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CRISIS STATE

The anti-government protest movement in Thailand that appeared to have been waning has picked up again. Two things have contributed to the sudden rush of adrenaline —one, the entry of rice farmers into the protest and two, the steady peeling away of the veneer of peacefulness. Although farmers in north Thailand remain loyal to the Yingluck Shinawatra government, those in the south, where the Democratic Party rules the roost, have turned rebellious. They allege that they have not been paid for months for the rice bought by the government while the authorities claim that the unrest is to blame for the disrupted payment. Even in peaceful times, the Shinawatra government was having problems in passing off its rice subsidy programme as a success. Rice bought from farmers at almost double the market price was proving unsaleable in the international and domestic market. The national anti-corruption commission — suspending hundreds of Pheu Thai party legislators for their alleged unconstitutional behaviour — is on the verge of acting against Ms Shinawatra for the botched rice subsidy programme. The pending judgment is another headache for the prime minister, who, despite having received an overwhelming vote in the recent elections, is unable to form the government because the electoral process is yet to be completed in south Thailand, where the Democrats will not let that happen.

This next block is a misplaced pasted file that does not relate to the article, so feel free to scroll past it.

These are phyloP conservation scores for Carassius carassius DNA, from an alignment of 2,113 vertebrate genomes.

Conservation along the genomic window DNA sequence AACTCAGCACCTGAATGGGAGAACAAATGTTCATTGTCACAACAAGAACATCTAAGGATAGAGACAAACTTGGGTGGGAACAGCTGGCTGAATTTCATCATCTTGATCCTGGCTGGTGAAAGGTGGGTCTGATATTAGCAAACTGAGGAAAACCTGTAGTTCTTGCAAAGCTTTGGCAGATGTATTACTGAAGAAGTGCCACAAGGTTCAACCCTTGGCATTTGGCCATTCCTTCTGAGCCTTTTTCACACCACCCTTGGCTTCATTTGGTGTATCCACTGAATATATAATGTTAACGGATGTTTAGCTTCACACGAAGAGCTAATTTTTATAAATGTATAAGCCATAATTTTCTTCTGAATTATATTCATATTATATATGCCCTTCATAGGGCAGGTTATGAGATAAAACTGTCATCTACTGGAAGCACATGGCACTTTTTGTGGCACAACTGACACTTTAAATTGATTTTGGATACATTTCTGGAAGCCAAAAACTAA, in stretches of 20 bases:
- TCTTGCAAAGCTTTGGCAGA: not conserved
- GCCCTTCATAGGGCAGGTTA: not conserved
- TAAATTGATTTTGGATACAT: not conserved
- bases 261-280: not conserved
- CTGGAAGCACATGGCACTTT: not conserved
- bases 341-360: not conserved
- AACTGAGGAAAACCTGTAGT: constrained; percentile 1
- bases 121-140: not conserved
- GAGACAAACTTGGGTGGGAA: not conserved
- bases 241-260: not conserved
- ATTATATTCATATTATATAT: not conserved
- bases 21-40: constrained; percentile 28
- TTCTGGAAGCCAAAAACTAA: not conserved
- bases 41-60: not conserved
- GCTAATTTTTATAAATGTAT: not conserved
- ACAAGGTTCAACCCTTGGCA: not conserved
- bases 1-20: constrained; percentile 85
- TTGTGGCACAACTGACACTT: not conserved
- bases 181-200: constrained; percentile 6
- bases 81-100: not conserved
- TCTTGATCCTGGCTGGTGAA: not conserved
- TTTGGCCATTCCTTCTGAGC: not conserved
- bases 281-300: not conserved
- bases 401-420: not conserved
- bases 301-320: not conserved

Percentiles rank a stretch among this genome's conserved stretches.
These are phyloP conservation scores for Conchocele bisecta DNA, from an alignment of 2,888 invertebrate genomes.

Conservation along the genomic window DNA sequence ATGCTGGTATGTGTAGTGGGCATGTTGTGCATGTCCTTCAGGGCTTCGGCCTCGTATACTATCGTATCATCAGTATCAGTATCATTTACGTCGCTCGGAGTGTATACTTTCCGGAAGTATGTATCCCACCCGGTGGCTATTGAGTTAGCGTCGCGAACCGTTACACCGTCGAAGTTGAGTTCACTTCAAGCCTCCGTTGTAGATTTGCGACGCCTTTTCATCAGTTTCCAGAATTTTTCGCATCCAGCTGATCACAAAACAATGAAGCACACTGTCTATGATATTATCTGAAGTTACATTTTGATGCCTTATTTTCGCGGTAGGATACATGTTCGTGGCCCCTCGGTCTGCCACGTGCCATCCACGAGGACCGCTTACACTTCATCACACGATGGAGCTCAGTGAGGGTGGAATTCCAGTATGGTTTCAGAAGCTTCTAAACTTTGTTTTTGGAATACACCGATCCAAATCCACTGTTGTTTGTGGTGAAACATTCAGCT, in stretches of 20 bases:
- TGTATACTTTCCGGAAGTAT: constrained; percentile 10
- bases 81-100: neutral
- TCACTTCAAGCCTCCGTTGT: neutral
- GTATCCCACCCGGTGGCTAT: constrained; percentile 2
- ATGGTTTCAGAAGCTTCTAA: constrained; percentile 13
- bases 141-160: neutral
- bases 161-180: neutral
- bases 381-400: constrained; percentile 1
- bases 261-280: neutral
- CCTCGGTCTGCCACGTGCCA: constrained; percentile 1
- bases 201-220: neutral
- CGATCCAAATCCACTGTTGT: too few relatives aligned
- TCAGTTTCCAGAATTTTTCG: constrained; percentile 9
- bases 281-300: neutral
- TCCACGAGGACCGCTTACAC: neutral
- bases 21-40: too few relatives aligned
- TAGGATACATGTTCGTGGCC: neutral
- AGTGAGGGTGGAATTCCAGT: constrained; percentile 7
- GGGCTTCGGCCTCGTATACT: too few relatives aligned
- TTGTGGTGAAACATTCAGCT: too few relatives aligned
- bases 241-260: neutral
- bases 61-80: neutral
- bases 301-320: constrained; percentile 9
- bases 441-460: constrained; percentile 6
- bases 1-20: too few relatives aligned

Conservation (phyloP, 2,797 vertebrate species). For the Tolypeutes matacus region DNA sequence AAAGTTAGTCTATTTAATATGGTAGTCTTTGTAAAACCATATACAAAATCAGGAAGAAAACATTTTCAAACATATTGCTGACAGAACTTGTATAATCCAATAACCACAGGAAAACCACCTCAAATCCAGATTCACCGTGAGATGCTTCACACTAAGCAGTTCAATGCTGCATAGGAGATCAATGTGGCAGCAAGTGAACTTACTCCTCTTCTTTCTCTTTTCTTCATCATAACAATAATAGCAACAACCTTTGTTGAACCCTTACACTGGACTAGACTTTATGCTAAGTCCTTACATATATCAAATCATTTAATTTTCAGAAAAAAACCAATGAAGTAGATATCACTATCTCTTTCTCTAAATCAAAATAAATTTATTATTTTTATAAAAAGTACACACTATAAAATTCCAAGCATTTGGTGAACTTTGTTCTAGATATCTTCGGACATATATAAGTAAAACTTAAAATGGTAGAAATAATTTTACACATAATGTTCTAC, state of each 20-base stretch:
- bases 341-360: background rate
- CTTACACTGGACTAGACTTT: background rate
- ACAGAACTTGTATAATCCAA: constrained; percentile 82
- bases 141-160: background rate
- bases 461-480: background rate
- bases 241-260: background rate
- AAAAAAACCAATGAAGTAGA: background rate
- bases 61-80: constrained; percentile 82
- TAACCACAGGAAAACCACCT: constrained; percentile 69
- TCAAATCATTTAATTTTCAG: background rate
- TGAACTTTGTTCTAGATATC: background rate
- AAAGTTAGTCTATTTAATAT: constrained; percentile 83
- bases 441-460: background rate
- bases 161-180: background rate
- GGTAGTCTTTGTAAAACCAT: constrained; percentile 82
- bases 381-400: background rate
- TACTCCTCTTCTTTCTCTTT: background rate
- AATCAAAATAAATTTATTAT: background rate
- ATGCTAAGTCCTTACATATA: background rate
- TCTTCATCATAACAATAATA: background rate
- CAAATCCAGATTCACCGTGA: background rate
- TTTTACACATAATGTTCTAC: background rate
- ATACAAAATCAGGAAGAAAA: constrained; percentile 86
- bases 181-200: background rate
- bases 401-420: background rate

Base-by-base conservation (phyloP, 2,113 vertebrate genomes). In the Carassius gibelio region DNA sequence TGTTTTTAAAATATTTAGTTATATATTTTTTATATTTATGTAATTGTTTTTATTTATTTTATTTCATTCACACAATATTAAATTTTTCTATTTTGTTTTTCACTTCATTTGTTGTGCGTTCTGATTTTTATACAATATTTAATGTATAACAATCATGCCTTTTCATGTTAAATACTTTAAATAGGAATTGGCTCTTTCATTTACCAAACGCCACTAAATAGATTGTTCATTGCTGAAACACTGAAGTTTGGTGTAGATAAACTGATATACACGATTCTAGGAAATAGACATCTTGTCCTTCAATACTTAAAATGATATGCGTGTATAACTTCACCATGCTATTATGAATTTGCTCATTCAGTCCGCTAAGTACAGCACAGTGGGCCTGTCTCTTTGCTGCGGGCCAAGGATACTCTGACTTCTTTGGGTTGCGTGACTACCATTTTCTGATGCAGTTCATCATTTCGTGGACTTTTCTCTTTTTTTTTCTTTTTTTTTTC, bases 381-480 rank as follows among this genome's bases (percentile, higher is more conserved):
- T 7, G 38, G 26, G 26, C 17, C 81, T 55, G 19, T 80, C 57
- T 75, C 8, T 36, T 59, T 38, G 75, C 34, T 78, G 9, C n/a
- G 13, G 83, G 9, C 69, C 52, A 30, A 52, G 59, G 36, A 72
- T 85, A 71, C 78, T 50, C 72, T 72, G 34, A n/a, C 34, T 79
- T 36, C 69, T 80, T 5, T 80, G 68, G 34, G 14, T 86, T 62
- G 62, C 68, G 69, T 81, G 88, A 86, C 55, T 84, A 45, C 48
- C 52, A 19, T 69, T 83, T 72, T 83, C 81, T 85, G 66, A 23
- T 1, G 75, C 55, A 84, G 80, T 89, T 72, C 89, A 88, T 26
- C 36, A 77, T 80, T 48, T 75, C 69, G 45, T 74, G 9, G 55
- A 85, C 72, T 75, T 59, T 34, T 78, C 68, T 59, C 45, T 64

Meanwhile, in Bangkok, the protest is growing more violent with every passing day. The emergency declared by Ms Shinawatra to help the elections take place smoothly has failed to prevent protesters from assembling or besieging government offices. The open provocation has led to clashes like the one that killed four recently. With the government immobilized and the democratic process suspended, Thailand runs the risk of turning into a dysfunctional state. Apart from the threat of a military takeover, there also looms the fear of an economic crisis. Would the Democrats risk taking the blame for all that?